Register to Vote: Boost Your Mental Health

Register to Vote: Boost Your Mental Health

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The 15th Amendment, granting African-American men the right to vote, was formally adopted into the U.S. Constitution on March 30, 1870. Passed by Congress the year before, the amendment reads: “the right of citizens of the United States to vote shall not be denied or abridged by the United States or by any State on account of race, color, or previous condition of servitude.” Despite the amendment, by the late 1870s, various discriminatory practices were used to prevent African Americans from exercising their right to vote, especially in the South. After decades of discrimination, the Voting Rights Act of 1965 aimed to overcome legal barriers at the state and local levels that denied blacks their right to vote under the 15th Amendment.

Here are a few reasons why you should exercise your right to vote!

• It Strengthens Social Ties Voting helps to strengthen our social ties, and feeling part of a close-knit society is in turn linked with greater quality of life and longevity, according to Stanford researchers.

• It’s Linked With Reports Of Greater Health A 2011 study in the American Journal of Public Health shows that people are more likely to self-report “fair” or “poor” health in states where there’s below-average voter turnout. “Socioeconomic inequality in political participation (as measured by voter turnout) is associated with poor self-rated health, independently of both income inequality and state median household income,” Harvard researchers wrote in the study.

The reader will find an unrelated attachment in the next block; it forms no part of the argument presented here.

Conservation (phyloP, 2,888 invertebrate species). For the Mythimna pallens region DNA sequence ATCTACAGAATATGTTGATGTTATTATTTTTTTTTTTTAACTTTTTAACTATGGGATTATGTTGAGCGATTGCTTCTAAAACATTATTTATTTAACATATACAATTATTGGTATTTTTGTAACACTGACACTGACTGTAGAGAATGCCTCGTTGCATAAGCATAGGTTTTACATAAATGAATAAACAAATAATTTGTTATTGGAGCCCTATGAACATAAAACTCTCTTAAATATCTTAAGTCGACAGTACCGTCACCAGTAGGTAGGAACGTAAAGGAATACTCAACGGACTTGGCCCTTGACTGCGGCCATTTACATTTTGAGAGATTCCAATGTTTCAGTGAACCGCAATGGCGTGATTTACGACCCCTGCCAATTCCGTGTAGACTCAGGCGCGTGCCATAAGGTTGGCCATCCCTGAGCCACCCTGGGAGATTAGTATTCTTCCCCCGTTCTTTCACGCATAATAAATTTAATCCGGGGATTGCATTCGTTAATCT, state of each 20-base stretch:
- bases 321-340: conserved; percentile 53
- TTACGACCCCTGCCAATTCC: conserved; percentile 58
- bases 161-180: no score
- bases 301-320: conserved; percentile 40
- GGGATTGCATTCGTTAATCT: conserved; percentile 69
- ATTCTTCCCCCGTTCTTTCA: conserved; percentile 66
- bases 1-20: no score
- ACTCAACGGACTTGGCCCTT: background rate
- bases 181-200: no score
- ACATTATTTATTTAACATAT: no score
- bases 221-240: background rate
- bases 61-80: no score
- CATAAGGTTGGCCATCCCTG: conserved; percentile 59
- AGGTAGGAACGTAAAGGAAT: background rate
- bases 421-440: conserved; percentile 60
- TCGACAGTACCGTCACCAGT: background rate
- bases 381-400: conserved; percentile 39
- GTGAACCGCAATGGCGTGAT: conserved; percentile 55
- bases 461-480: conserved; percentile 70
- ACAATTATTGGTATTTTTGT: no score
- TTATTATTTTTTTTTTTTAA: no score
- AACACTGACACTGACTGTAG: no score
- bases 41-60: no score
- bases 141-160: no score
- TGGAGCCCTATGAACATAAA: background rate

• It’s Good For Mental Health Among people who are at risk, voting could help to lower stress and even ward off future mental health conditions. Specifically, researcher Lynn Sanders, Ph.D., an associate professor of politics at the University of Virginia, noted that, “I think that people who are on the wrong sides of the disadvantage divide, measured according to anything — health, income, quality of community, or job status — those are the people who stand to benefit most.”

“Politicians and activists typically attempt to motivate ordinary citizens to participate in democracy on the basis of moral appeals or attempts to fix a problem. Our results suggest that it might also be worthwhile to highlight the internal rewards citizens can obtain from being politically engaged: A sense of satisfaction and the experience of pleasant emotions and of connection with others.”

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